My research utilizes historical and qualitative methods to examine how marginalized communities are organizing against environmental and food inequities.
So far, my research has:
Documented how food justice organizations are challenging colorblindness, white privilege, and white supremacy through urban agriculture programs that work with immigrants and formerly incarcerated peoples;
Detailed how the Good Food, Good Jobs (GFGJ) movement is challenging conventional food desert politics and the Walmart/Obama alliance through underscoring that demand-side policies, not supply-side policies, can address the structural roots of inequities in food access, and;
Critiqued public-private partnerships designed to close the grocery gap because their supply-side strategies do not fully address the economic access barriers in low-income communities that are rooted in institutional racism and political and economic marginalization.
Currently, I am pursuing four lines of inquiry:
Urban Agriculture & Urban Development
This work explores the contradictory role of urban agriculture programs as a way to address the economic and political marginalization of low-income communities of color as well as a facilitator of gentrification-oriented development projects—a dual-function that creates tension between urban agriculture projects, community development strategies, and City Hall-led redevelopment projects. Such work also explores the community-based conflicts that emerge between urban agriculturalists of different race and class identities and how these tensions are reflective of differing conceptions of community, development, and agriculture, and with them contrasting visions of the urban.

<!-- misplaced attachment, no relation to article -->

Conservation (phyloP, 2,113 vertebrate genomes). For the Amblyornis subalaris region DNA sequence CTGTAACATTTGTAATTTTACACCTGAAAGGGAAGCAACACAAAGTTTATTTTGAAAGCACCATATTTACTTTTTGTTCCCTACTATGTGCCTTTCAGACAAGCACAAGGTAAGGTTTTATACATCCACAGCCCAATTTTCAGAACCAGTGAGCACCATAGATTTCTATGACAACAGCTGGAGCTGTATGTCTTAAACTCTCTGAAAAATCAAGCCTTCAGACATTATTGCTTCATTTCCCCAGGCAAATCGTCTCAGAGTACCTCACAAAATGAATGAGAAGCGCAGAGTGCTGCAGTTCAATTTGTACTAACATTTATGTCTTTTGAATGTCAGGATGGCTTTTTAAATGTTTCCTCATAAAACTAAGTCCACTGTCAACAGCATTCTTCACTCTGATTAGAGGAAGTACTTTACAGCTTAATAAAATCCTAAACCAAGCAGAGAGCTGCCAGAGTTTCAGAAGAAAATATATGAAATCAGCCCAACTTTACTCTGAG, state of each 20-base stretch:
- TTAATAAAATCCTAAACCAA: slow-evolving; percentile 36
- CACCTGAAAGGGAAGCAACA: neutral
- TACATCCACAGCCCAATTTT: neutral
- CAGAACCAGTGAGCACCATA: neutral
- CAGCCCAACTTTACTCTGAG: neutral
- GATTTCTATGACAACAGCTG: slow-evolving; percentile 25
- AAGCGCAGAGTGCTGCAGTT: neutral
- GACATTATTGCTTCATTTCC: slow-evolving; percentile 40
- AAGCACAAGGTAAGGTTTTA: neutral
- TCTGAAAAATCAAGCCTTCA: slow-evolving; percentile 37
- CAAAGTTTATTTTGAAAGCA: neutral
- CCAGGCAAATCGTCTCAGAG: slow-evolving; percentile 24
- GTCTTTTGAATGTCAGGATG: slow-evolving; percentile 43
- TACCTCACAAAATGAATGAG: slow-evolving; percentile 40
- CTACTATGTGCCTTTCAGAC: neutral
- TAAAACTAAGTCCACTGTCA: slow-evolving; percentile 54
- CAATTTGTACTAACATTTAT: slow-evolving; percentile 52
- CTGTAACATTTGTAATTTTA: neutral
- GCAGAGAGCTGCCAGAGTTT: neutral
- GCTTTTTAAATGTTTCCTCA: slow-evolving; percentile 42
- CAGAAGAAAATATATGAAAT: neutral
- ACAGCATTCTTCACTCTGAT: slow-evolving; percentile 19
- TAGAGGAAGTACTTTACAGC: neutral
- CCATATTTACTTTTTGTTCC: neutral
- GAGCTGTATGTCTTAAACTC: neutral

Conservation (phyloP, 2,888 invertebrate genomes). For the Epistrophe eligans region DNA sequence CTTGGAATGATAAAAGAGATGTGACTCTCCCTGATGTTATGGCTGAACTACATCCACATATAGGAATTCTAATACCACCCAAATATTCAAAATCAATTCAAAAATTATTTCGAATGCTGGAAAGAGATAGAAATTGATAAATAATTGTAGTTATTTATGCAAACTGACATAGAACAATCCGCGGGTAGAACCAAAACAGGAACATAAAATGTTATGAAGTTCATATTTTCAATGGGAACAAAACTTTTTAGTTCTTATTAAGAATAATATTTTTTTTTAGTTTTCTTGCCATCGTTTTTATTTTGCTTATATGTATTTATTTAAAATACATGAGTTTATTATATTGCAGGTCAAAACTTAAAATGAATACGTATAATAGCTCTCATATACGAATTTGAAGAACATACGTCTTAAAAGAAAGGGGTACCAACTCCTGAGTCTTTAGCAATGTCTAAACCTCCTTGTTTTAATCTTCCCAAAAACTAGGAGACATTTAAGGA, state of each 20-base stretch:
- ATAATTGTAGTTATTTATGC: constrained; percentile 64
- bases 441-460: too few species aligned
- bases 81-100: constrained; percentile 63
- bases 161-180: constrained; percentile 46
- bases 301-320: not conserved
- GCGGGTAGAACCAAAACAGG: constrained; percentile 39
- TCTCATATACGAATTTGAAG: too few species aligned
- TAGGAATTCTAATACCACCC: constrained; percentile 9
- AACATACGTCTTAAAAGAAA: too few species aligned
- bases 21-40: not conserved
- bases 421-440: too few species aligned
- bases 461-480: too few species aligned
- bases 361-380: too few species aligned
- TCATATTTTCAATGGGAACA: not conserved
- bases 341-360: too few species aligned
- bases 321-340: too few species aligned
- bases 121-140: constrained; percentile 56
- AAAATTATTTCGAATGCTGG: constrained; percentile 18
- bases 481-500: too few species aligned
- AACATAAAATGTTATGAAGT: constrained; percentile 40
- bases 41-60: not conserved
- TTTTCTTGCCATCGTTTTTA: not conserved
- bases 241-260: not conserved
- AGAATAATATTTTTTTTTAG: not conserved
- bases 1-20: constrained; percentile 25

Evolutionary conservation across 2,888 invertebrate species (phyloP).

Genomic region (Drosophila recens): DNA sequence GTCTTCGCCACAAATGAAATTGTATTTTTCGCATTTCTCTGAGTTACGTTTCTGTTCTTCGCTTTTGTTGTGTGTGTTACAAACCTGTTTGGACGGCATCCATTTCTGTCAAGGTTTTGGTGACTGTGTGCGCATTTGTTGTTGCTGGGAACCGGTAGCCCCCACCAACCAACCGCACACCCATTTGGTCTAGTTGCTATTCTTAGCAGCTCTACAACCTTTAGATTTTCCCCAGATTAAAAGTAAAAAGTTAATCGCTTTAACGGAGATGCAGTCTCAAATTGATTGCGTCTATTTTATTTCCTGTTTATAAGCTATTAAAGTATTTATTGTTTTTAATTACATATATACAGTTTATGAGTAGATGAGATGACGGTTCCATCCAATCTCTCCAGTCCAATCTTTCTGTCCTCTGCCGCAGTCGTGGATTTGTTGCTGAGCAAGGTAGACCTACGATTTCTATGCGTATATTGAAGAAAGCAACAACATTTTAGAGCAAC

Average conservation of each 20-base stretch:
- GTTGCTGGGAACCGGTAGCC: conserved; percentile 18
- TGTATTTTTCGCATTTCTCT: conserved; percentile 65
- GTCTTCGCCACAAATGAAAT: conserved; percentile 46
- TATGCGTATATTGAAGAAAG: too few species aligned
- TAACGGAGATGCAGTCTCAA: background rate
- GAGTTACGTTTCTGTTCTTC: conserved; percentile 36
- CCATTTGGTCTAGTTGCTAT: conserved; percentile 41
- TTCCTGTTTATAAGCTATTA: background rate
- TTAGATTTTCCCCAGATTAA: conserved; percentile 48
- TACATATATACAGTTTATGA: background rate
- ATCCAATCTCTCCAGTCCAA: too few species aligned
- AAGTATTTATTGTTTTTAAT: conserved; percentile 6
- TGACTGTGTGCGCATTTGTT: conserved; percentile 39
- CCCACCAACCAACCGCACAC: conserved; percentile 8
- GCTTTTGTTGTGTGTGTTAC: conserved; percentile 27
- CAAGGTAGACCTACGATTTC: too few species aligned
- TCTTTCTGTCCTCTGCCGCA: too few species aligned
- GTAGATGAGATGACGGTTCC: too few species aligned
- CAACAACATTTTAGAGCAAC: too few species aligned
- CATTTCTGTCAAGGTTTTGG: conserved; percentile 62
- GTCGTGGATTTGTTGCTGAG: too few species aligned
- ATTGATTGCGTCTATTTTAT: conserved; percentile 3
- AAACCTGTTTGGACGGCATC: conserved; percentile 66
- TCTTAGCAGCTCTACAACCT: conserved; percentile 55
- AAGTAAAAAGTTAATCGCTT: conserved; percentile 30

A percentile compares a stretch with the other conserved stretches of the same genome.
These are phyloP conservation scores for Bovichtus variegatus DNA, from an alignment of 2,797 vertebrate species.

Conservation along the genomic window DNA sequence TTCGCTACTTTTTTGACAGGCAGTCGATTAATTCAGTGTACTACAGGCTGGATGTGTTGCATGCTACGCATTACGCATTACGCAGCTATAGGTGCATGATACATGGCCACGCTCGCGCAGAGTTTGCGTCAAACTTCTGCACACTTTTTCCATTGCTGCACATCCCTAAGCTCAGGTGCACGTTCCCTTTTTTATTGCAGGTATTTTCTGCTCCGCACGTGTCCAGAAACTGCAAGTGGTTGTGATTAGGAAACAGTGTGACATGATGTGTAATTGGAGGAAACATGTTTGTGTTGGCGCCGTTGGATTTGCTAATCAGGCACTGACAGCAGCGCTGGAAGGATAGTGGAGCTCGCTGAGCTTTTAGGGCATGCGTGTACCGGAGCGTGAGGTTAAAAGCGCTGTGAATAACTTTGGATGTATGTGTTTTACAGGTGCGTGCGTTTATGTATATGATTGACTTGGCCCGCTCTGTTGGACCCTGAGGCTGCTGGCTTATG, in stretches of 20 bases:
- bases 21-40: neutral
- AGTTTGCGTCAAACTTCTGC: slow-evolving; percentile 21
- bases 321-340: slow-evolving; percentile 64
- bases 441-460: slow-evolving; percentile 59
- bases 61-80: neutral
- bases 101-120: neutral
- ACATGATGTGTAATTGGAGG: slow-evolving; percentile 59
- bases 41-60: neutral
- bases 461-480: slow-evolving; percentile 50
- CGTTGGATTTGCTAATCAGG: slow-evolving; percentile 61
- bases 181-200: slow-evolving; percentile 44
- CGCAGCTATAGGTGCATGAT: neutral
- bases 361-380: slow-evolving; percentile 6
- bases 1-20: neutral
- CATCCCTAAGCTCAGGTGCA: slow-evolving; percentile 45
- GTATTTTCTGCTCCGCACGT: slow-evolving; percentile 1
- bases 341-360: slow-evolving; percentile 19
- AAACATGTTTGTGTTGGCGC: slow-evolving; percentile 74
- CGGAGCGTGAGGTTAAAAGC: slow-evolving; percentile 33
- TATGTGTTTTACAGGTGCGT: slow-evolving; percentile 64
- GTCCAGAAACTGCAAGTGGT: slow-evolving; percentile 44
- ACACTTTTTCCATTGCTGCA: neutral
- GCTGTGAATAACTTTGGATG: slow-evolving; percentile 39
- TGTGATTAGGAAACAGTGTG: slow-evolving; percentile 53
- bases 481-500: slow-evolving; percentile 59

Food Systems and Democratization
This line of inquiry examines how food-based activism is working to democratize the food system through democratizing the State. Of particular focus is how participatory budgeting, food policy councils, and community food assessments are transforming the relationship between food systems and the State away from Big Food and Big Ag towards regional and local food systems grounded in participatory and equity-oriented principles and practices.
Food Activism and the Carceral State
This research examines the myriad ways residents, community-based organizations, and racial justice organizers are utilizing food to both contest and create alternatives to mass incarceration, the youth control complex, and the new jim crow. Such scholarship focuses on efforts in California and New York to challenge the carceral state through living-wage jobs in the alternative food economy for formerly incarcerates people, youth farm programs as an alternative to juvenile detention, and rural development strategies that center on strengthening the small farm economy rather than relying on prison construction and high incarceration rates.
The Public Food System
This scholarship explores and theorizes the “public food system” and the potential of the State to strengthen and expand a publically controlled food system that is environmentally sustainable, economically inclusive, and socially just. There are many areas where a public food system already exists but is understudied and undertheorized concerning its role in restructuring the conventional food system away from injustice and unsustainability, such as commissaries on military bases, school food programs, and correctional food programs, for instance. How might food scholars rethink a public food system for the twenty first century by shifting our understandings of what the food system is, where food activism is occurring, and what the food system could be?